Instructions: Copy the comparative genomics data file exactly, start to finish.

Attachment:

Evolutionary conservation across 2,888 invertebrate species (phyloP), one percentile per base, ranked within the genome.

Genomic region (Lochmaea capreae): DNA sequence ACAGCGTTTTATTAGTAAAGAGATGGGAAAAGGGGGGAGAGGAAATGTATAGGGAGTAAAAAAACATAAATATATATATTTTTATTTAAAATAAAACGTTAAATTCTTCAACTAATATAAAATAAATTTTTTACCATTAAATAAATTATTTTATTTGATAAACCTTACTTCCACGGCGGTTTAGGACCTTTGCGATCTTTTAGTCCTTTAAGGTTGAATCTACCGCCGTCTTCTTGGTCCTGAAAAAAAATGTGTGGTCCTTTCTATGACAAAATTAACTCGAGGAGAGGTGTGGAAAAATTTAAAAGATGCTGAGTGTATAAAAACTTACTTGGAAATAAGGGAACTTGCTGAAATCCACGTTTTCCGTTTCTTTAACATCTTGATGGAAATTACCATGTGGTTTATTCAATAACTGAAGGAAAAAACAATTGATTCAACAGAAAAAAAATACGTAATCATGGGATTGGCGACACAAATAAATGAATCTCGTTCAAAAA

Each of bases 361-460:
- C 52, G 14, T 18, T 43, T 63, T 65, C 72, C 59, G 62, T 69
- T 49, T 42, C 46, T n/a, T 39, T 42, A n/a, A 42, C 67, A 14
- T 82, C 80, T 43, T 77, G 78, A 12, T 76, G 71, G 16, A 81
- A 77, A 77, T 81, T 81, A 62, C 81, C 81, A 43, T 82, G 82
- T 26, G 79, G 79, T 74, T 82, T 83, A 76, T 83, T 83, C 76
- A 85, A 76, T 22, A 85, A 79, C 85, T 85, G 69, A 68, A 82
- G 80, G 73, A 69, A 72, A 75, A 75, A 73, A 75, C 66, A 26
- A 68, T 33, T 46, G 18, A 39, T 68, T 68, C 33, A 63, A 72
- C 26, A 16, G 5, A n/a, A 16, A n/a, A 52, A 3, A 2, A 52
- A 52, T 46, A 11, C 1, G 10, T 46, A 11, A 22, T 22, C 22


Evolutionary conservation across 2,888 invertebrate species (phyloP), one percentile per base, ranked within the genome.

Genomic region (Lochmaea capreae): DNA sequence ACAGCGTTTTATTAGTAAAGAGATGGGAAAAGGGGGGAGAGGAAATGTATAGGGAGTAAAAAAACATAAATATATATATTTTTATTTAAAATAAAACGTTAAATTCTTCAACTAATATAAAATAAATTTTTTACCATTAAATAAATTATTTTATTTGATAAACCTTACTTCCACGGCGGTTTAGGACCTTTGCGATCTTTTAGTCCTTTAAGGTTGAATCTACCGCCGTCTTCTTGGTCCTGAAAAAAAATGTGTGGTCCTTTCTATGACAAAATTAACTCGAGGAGAGGTGTGGAAAAATTTAAAAGATGCTGAGTGTATAAAAACTTACTTGGAAATAAGGGAACTTGCTGAAATCCACGTTTTCCGTTTCTTTAACATCTTGATGGAAATTACCATGTGGTTTATTCAATAACTGAAGGAAAAAACAATTGATTCAACAGAAAAAAAATACGTAATCATGGGATTGGCGACACAAATAAATGAATCTCGTTCAAAAA

Each of bases 361-460:
- C 52, G 14, T 18, T 43, T 63, T 65, C 72, C 59, G 62, T 69
- T 49, T 42, C 46, T n/a, T 39, T 42, A n/a, A 42, C 67, A 14
- T 82, C 80, T 43, T 77, G 78, A 12, T 76, G 71, G 16, A 81
- A 77, A 77, T 81, T 81, A 62, C 81, C 81, A 43, T 82, G 82
- T 26, G 79, G 79, T 74, T 82, T 83, A 76, T 83, T 83, C 76
- A 85, A 76, T 22, A 85, A 79, C 85, T 85, G 69, A 68, A 82
- G 80, G 73, A 69, A 72, A 75, A 75, A 73, A 75, C 66, A 26
- A 68, T 33, T 46, G 18, A 39, T 68, T 68, C 33, A 63, A 72
- C 26, A 16, G 5, A n/a, A 16, A n/a, A 52, A 3, A 2, A 52
- A 52, T 46, A 11, C 1, G 10, T 46, A 11, A 22, T 22, C 22